Case No. 2:18-cv-1279.

THOMAS O. MUSTRIC, et al., Plaintiffs, v. HUNTINGTON NATIONAL BANK, et al., Defendants.

United States District Court, S.D. Ohio, Eastern Division.

April 3, 2019.

Editors Note
Applicable Law: 12 U.S.C. § 1971
Cause: 12 U.S.C. § 1971 Relief under Bank Holding Act
Nature of Suit: 430 Banks and Banking
Source: PACER

Attorney(s) appearing for the Case

Thomas Owen Mustric, Trustee Helen L. Mustric Trust, Plaintiff, pro se.

Thomas Owen Mustric, Individual, Plaintiff, pro se.

Huntington National Bank, Defendant, represented by Kevin L. Murch , Perez & Morris, LLC.


This matter is before the Court on the Defendant Huntington National Bank's ("Huntington") Motion to Dismiss for Lack of Subject Matter Jurisdiction (Doc. 7). The case was commenced by Thomas O. Mustric, pro se, both in his individual capacity and as Trustee of the Helen L. Mustric Trust (hereafter, "Plaintiff"). Plaintiff filed this case against Defendants alleging that proceeds owing to him from foreclosure in the amount of $86,475,99 were fraudulently paid to Plaintiff's guardian ad litem instead of directly to Plaintiff. Plaintiff alleges that this Court has jurisdiction pursuant to the Class Action Fairness Act, 28 U.S.C. §1332(d)(2) ("CAFA"). Huntington argues that Plaintiff cannot rely on CAFA to establish jurisdiction because he cannot maintain his claims as a class action. Plaintiff has not filed a response to Huntington's Motion and the time to do so has now expired. Therefore, the Court considers the Motion unopposed. For the reasons that follow, Huntington's Motion to Dismiss is GRANTED.


Plaintiff filed this case against Huntington and the Office of Comptroller of the Currency on October 22, 2018. This case is based on underlying litigation before the Franklin County Common Pleas Court, Division of Domestic Relations involving his former spouse Marcellina Mustric and a foreclosure proceeding also in the Franklin County Court of Common Pleas. (Doc. 7, Mot. at 2). The foreclosure action resulted in certain property being sold at auction. As a result of the sale, the Franklin County Sheriff issued a check in the amount of $86,475.99 made payable to Plaintiff as trustee of the Helen L. Mustric Revocable Trust. (Doc. 1, Compl. ¶ 31). Marcellina Mustric filed a motion to have the check deposited into Plaintiff's guardian ad litem's trust account and the Domestic Court ordered the Sheriff to release the check to Plaintiff's guardian ad litem. (Doc. 1, Compl. ¶ 32). The Plaintiff seeks to recover $86,475.99 that he claims was fraudulently paid into his guardian ad litem account. Huntington filed a motion to dismiss on November 11, 2018. (Doc. 7).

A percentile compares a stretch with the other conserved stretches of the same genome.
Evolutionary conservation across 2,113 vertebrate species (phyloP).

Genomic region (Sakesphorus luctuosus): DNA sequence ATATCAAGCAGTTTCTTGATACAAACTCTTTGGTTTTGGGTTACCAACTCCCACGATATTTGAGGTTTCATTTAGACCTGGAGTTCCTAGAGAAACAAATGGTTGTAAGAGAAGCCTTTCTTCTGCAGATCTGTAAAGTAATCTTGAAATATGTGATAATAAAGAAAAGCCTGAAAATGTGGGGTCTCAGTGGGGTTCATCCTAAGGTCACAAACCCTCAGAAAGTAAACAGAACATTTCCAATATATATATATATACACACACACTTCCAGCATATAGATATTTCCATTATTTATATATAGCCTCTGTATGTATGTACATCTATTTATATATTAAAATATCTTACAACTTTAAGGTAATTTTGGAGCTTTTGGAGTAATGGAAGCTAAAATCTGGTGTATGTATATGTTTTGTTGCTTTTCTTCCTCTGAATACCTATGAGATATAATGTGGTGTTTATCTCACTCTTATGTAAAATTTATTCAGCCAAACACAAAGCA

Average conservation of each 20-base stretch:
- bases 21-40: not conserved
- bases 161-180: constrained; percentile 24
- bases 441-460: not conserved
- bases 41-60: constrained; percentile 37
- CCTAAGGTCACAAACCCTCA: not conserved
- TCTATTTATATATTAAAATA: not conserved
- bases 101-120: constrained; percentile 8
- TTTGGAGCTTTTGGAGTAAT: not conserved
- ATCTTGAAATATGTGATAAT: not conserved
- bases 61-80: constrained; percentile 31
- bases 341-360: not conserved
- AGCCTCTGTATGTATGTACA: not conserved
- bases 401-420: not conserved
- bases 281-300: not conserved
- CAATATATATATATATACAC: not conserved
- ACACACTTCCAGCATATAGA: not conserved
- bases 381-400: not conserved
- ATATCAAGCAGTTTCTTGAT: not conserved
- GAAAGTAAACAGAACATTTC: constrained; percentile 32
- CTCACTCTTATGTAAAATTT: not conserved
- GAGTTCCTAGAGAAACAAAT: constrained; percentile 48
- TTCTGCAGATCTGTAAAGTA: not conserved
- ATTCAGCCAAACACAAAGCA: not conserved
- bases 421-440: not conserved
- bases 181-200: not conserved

Federal Rule of Civil Procedure 12(b)(1) provides for dismissal when the court lacks subject matter jurisdiction. Without subject matter jurisdiction, a federal court lacks authority to hear a case. Thornton v. Sw. Detroit Hosp., 895 F.2d 1131, 1133 (6th Cir. 1990). Motions to dismiss for lack of subject matter jurisdiction fall into two general categories: facial attacks and factual attacks. United States v. Ritchie, 15 F.3d 592, 598 (6th Cir. 1994). A facial attack under Rule 12(b)(1) "questions merely the sufficiency of the pleading," and the trial court therefore takes the allegations of the complaint as true. Wayside Church v. Van Buren Cty., 847 F.3d 812, 816 (6th Cir. 2017) (quoting Ohio Nat'l Life Ins. Co. v. United States, 922 F.2d 320, 325 (6th Cir. 1990)). To survive a facial attack, the complaint must contain a short and plain statement of the grounds for jurisdiction. Rote v. Zel Custom Mfg. LLC, 816 F.3d 383, 387 (6th Cir. 2016).

A factual attack is a challenge to the factual existence of subject matter jurisdiction. No presumptive truthfulness applies to the factual allegations. Glob. Tech., Inc. v. Yubei (XinXiang) Power Steering Sys. Co., 807 F.3d 806, 810 (6th Cir. 2015). When examining a factual attack under Rule 12(b)(1), "the court can actually weigh evidence to confirm the existence of the factual predicates for subject-matter jurisdiction." Glob. Tech., Inc. v. Yubei (XinXiang) Power Steering Sys. Co., 807 F.3d 806, 810 (6th Cir. 2015) (quoting Carrier Corp. v. Outokumpu Oyj, 673 F.3d 430, 440 (6th Cir. 2012)). The plaintiff has the burden of establishing jurisdiction in order to survive the motion to dismiss. DLX, Inc. v. Kentucky, 381 F.3d 511, 516 (6th Cir. 2004); Moir v. Greater Cleveland Regional Transit Auth., 895 F.2d 266, 269 (6th Cir. 1990).


Defendant moves to dismiss Plaintiff's claims against them for lack of subject matter jurisdiction. Plaintiff has failed to respond. The Court will consider the arguments in Defendant's Motion as well as the allegations in the Complaint.

A. Plaintiff's allegations are insufficient to support a class action.